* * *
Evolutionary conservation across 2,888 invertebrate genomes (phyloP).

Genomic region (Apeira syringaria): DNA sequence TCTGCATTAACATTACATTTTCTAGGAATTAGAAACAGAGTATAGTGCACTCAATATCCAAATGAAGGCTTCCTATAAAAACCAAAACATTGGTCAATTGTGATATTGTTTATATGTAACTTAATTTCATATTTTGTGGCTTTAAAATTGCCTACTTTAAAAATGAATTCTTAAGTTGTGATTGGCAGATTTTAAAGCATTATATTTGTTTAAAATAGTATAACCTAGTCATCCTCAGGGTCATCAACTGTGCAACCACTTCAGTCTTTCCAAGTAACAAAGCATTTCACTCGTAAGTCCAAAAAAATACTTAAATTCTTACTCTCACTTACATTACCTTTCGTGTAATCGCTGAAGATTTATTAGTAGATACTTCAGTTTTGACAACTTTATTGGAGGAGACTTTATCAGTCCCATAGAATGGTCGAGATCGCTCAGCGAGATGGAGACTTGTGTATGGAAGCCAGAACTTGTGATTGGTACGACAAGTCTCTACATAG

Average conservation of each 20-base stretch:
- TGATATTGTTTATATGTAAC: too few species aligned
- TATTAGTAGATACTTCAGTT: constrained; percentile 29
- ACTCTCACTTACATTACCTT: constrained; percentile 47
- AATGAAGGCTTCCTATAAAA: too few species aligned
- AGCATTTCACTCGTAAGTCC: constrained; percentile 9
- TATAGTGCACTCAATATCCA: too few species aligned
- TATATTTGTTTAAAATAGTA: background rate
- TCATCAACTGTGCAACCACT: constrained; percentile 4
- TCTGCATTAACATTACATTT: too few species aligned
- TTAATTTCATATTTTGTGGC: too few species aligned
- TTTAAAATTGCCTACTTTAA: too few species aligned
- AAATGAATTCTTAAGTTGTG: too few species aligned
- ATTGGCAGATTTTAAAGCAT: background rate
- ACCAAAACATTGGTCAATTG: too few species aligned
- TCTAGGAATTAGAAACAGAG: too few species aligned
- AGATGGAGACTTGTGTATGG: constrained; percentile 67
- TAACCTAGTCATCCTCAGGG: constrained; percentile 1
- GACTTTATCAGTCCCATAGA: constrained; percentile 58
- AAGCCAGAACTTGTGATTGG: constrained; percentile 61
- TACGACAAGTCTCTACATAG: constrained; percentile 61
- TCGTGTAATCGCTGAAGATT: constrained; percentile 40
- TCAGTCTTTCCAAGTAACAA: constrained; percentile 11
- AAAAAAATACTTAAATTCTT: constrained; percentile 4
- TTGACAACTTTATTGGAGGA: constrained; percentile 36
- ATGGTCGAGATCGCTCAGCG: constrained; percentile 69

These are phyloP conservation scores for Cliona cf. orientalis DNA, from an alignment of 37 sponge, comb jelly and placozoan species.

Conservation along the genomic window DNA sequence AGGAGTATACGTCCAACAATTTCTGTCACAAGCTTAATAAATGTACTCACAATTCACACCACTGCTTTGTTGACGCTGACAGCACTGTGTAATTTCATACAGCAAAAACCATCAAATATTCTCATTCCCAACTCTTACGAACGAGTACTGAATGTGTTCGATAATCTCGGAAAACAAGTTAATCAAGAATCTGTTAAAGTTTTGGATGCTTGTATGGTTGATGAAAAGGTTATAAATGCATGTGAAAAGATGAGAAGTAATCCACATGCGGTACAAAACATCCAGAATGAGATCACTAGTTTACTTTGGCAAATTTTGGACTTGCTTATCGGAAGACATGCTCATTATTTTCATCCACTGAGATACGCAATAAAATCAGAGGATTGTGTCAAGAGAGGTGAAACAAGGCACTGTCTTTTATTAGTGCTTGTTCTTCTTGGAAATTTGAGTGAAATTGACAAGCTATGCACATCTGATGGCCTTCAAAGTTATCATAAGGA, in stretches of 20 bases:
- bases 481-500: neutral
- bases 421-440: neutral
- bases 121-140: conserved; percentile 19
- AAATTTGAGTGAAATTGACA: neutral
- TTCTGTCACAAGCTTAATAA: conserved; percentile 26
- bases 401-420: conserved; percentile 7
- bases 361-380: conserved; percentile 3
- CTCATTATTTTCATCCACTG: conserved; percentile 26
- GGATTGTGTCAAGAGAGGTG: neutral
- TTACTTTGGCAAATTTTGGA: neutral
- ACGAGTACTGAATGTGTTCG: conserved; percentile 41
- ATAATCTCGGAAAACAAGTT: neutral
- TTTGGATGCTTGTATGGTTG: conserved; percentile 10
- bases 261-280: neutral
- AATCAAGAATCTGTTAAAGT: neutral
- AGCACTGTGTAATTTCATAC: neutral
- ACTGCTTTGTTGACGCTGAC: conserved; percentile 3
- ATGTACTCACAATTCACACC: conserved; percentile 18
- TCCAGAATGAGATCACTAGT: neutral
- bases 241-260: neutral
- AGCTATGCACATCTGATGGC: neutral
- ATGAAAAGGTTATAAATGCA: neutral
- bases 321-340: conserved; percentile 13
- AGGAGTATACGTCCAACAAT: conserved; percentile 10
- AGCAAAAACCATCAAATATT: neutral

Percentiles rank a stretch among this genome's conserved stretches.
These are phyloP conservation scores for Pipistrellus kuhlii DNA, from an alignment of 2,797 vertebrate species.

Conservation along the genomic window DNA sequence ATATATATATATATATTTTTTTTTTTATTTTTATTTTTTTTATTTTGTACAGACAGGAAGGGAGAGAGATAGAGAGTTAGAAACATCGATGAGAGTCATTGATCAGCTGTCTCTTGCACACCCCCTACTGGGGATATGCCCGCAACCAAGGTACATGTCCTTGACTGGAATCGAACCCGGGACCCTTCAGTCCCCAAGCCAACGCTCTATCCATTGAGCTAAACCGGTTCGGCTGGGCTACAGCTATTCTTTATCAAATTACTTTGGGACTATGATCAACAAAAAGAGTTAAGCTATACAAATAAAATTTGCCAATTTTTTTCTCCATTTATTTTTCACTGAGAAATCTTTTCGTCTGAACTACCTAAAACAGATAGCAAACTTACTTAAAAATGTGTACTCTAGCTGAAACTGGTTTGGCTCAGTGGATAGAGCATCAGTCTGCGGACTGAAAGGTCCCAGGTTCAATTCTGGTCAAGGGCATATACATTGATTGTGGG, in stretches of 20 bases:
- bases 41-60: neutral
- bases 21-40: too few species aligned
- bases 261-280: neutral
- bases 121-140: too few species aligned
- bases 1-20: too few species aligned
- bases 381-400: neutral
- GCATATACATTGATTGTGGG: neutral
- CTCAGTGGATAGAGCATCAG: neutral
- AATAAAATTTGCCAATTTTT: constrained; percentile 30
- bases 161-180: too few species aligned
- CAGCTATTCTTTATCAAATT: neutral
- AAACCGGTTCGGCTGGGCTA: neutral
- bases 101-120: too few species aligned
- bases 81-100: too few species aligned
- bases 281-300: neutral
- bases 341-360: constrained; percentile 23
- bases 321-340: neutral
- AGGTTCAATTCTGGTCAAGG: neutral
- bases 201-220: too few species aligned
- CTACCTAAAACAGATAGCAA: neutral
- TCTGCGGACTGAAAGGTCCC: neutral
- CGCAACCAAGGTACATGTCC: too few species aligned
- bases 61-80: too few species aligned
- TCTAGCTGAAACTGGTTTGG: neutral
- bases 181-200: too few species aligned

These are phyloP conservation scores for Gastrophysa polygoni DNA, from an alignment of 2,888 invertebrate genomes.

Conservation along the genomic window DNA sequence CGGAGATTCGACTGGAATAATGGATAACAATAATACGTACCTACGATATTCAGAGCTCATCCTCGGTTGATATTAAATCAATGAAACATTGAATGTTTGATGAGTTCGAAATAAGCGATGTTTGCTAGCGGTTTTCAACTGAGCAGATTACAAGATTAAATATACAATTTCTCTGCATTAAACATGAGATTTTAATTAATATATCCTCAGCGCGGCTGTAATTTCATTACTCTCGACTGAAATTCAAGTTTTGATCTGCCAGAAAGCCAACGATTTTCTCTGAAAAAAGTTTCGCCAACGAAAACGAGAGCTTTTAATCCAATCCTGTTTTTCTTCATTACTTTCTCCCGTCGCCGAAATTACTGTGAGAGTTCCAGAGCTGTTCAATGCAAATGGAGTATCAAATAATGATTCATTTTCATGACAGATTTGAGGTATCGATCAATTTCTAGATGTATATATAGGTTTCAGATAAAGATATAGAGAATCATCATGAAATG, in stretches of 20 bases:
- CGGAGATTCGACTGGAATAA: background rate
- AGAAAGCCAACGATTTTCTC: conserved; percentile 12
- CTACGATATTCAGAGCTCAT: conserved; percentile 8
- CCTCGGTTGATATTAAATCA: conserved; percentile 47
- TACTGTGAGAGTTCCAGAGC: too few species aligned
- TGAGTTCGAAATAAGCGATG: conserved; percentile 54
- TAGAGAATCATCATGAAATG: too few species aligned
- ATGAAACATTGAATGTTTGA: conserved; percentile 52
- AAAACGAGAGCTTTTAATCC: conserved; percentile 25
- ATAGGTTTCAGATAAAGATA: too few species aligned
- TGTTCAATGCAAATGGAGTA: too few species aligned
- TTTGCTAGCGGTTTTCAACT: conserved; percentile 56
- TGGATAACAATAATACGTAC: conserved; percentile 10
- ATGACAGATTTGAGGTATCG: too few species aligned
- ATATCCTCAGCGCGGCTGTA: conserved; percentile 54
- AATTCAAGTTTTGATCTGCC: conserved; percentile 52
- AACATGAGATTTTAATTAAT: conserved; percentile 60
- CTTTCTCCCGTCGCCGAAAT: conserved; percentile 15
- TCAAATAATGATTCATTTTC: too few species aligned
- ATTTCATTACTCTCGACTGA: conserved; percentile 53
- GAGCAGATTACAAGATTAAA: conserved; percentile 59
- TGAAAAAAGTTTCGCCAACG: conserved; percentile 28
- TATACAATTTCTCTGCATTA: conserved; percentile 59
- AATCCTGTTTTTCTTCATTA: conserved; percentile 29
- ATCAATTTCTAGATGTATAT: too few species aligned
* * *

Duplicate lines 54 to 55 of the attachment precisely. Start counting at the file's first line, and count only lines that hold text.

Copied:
- AGGAGTATACGTCCAACAAT: conserved; percentile 10
- AGCAAAAACCATCAAATATT: neutral